August 25, 2016
The recent scandal surrounding alleged payments made to Paul Manafort by the former Ukrainian government has again cast a spotlight on corruption in Ukraine. Whatever one thinks of the Manafort story, no one can dispute that Ukrainians are entitled to an honest government that does not steal from them. But how can Ukraine achieve this goal? And what can the US do to help? 

Many Americans who care about Ukraine have expressed frustration with Ukrainian law enforcement and have called for more aggressive investigations and prosecutions of corrupt officials. For example, speaking to the US Chamber of Commerce last year, Vice President Joe Biden said, “Ukraine has a strategy and new laws to fight corruption, a new head of an independent national anti-corruption bureau. Now, they’ve got to put people in jail. They’ve got to actually do it.”

Similarly, in a recent seminal article on reform in Ukraine, former Deputy Assistant Secretary of State David Kramer wrote that “the United States and its European allies should more aggressively offer help from agencies like the FBI and Department of Justice for investigations into corruption inside Ukraine. And they should make clear that Ukraine’s readiness to accept and make use of such help will be seen as a test of its seriousness on combatting this problem.”

However, a recent study by the Anti-Corruption Action Centre in Kyiv suggests that the problem may lie more with the judiciary than with law enforcement. According to the Centre, by June 2016, Ukraine’s new National Anti-Corruption Bureau (NABU), which started operations only in late 2015, had opened 148 criminal investigations, frozen Hr 220 million worth of allegedly illicit proceeds, and sent fifteen cases to court. However, the courts had not scheduled a single case for trial and, according to Anastasia Krasnosilska of the Centre, “are using any opportunity to block NABU’s investigations.”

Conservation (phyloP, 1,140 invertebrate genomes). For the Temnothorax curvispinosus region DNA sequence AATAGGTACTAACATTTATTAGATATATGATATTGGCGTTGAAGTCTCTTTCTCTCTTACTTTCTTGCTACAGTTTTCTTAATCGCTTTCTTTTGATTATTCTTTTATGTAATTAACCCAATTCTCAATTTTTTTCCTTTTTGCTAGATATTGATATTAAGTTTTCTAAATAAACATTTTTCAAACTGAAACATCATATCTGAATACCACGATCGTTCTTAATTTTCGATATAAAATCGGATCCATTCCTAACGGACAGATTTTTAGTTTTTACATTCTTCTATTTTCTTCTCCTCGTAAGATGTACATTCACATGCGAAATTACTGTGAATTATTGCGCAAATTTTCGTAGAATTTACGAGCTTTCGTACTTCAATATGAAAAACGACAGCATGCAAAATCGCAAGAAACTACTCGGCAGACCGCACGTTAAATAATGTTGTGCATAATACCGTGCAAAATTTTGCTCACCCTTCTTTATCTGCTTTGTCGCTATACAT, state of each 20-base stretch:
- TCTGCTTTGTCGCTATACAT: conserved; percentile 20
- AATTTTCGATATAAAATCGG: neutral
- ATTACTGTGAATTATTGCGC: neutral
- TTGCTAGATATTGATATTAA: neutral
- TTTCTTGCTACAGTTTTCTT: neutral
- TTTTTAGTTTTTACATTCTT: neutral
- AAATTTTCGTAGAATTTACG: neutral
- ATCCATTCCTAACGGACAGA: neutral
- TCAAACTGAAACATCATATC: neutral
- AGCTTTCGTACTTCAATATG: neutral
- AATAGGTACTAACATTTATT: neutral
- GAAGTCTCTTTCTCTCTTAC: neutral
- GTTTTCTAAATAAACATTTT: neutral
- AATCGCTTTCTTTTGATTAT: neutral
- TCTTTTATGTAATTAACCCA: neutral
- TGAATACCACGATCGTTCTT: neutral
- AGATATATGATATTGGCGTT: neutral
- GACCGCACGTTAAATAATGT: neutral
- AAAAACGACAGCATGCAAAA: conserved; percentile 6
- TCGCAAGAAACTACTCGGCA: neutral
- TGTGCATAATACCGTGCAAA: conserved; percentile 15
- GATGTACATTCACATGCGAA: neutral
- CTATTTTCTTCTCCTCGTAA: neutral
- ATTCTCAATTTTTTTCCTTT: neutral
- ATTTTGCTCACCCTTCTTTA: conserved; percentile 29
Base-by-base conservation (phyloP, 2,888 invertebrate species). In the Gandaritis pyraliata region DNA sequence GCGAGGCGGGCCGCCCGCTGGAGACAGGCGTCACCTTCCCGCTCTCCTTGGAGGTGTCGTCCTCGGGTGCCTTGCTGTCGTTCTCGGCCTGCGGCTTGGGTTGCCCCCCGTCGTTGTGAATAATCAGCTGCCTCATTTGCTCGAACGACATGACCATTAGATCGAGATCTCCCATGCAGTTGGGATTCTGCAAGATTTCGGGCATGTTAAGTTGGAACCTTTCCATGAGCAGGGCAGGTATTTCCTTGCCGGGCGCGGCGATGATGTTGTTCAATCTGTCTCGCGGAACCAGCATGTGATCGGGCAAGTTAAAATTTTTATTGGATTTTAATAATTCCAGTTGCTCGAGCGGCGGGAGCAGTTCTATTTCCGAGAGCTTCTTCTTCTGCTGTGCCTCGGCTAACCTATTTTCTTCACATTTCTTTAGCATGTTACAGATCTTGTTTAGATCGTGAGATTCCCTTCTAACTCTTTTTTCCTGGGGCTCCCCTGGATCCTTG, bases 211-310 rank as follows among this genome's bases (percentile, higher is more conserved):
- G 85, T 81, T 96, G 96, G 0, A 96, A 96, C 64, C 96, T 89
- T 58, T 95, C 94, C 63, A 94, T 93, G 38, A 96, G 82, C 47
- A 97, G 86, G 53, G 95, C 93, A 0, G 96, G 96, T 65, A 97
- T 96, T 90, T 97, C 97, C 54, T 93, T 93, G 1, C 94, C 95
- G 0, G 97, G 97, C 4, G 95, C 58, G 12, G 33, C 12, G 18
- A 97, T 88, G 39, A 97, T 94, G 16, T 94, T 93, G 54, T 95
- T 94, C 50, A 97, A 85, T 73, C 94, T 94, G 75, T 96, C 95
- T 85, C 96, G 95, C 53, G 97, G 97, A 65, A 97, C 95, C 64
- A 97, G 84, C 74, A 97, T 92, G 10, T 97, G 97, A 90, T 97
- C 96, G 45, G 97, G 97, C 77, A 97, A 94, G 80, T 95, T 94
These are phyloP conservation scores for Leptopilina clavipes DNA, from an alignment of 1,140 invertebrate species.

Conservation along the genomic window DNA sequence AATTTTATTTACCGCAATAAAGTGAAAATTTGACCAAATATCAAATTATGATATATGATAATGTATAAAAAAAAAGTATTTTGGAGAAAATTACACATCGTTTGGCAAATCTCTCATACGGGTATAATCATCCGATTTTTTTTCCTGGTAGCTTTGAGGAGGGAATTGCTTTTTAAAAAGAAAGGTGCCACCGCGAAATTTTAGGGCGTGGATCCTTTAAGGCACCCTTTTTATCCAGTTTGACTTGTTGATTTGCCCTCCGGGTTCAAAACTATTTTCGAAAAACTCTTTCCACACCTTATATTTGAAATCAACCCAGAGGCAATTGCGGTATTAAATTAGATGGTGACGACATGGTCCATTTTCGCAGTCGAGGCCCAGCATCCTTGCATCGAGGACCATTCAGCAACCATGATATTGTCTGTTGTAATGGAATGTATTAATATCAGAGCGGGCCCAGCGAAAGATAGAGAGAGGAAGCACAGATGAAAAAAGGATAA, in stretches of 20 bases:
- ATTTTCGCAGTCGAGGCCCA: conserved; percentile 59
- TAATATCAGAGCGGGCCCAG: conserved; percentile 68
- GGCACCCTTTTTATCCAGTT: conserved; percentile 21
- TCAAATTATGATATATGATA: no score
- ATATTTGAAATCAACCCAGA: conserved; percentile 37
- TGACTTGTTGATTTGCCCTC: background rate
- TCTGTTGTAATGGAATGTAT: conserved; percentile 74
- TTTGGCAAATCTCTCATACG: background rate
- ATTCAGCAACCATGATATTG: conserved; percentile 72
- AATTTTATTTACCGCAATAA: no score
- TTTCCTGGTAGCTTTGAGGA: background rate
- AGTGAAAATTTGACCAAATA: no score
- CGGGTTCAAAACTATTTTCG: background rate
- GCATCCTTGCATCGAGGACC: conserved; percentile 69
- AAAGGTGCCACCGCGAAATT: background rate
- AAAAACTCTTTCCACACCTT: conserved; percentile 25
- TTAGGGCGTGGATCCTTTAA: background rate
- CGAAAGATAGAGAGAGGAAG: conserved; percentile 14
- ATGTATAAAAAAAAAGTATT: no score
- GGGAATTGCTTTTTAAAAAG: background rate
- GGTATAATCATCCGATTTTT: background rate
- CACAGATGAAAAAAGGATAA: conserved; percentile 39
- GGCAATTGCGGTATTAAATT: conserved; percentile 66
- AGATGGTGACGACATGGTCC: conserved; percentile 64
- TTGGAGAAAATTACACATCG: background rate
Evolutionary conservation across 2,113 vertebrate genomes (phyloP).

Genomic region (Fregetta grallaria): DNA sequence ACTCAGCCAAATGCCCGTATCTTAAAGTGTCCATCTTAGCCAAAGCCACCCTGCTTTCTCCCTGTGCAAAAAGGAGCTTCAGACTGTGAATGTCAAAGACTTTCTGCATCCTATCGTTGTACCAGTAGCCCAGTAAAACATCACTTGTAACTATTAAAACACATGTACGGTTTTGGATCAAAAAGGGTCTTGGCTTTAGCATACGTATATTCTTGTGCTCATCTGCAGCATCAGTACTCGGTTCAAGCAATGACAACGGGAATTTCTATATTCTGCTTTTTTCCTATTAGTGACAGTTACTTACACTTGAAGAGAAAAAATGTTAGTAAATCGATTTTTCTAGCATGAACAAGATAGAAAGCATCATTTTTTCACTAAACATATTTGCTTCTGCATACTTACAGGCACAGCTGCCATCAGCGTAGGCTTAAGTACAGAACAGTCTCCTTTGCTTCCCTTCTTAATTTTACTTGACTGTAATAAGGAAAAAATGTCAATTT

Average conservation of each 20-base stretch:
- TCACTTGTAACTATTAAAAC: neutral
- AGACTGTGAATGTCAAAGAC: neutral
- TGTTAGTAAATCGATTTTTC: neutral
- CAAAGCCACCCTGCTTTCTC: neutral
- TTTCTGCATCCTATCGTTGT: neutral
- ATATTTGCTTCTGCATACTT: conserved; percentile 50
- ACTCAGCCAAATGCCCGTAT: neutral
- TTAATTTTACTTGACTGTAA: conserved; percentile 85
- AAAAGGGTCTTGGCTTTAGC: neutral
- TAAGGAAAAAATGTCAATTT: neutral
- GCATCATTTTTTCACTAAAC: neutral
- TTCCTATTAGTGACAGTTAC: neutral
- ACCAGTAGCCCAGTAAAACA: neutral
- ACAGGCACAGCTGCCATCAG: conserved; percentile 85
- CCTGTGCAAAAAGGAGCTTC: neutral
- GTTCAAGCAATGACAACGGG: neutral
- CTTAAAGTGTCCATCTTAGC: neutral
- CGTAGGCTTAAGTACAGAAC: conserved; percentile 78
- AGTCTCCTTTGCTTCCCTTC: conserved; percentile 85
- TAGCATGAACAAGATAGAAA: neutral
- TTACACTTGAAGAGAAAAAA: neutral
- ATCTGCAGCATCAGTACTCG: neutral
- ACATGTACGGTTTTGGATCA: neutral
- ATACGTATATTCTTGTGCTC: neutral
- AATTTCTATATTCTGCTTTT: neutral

Assuming its findings are accurate, the Centre’s study has important implications for US anti-corruption policy in Ukraine.   

First, it suggests that the US should focus as much on judicial reform as on criminal prosecution when calling on Ukraine to combat corruption. Absent a reliable and independent judiciary, even the best criminal investigations will not achieve any results. Even worse, increased enforcement without an independent judiciary may result in selective and politically motivated prosecutions and convictions based on insufficient evidence and violations of defendants’ rights.    

Second, it suggests that NABU appears to be genuinely committed to combating corruption, and support for it should be a focus of US anti-corruption efforts. According to NABU’s website, in June, the FBI conducted a ten-day training course for NABU, and also signed a Memorandum of Understanding with NABU that obliges the FBI and NABU to cooperate in investigating corruption and money laundering and in tracing and recovering criminal proceeds.  These efforts should be continued and expanded.